11 25 2014
  4:03 pm  
     •     
The Wake of Vanport oral history
living wage protestors

Seattle Mayor Ed Murray addresses a news conference on a proposal to increase the minimum wage in the city Thursday, April 24, in Seattle. 

SEATTLE -- Seattle Mayor Ed Murray on Thursday proposed a phased-in increase of the city's minimum wage to $15 an hour over the next seven years.

Under the mayor's plan, businesses with more than 500 employees nationally will have at least three years to phase in the increase. Those with health care insurance will have four years to complete the phase-in.

Smaller organizations will be given seven years, with the new wage including a consideration for tips and health care costs over the first five years.

The mayor said 21 of 25 members of his minimum wage task force, which included representatives of business, labor and community groups, voted in favor of the plan.

"I think that this is an historic moment for the city of Seattle," he said. "We're going to decrease the poverty rate."

Howard Wright, CEO of the Seattle Hospitality Group and a co-chairman of the task force, said he thought the plan would have support from the business community.

"While I know not everyone in the employer community will be satisfied, I believe it is the best outcome given the political environment."

Washington state already has the nation's highest minimum wage at $9.32 an hour. According to a chart prepared by the mayor's office, many Seattle workers will reach $11 an hour by 2015. The state's minimum wage is scheduled to be $9.54 at that time.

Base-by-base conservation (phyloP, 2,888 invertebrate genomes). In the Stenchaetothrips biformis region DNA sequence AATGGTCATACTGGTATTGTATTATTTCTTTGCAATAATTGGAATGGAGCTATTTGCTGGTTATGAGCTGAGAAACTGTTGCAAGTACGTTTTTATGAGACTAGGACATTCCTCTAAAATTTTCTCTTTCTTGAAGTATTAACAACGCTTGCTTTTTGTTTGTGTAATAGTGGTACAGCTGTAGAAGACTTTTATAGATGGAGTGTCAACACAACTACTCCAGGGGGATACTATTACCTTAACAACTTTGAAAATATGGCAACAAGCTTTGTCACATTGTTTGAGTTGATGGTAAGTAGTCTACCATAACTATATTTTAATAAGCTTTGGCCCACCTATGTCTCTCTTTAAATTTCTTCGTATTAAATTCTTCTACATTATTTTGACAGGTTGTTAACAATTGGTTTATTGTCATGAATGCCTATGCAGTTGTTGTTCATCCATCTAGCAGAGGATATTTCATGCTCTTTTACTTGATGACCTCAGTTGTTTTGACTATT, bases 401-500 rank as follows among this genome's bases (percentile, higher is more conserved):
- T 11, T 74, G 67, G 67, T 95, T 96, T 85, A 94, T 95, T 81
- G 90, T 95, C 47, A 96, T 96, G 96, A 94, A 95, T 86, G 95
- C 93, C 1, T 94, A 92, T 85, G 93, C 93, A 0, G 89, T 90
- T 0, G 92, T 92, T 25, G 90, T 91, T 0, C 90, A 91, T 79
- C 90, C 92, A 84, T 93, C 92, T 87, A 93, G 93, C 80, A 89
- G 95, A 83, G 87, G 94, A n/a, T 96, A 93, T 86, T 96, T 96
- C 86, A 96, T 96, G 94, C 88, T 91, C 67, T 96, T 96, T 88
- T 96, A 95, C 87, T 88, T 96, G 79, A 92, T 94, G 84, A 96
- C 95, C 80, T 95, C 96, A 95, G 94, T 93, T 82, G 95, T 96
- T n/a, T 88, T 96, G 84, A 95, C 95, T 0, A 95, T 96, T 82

Once the $15 wage is reached, future increases will be tied to the consumer price index.

Murray called the plan a compromise and dismissed concerns that he would face opposition at the city's May Day events, which include a "15 Now" theme.

"I wanted 15, but I wanted to do 15 smart," he said.

The plan now goes to the City Council for discussion. Council member Nick Licata, a member of the task force that came up with the plan, said he would work to get the proposal approved with minimal tinkering.

Labor leaders congratulated the mayor for starting a national conversation.

"Raising Seattle's minimum wage to $15 reaches far beyond the 100,000 workers who will benefit with the city limits," said David Rolf, president of SEIU 775. "Today, Seattle workers send a clarion call to all working people in America."

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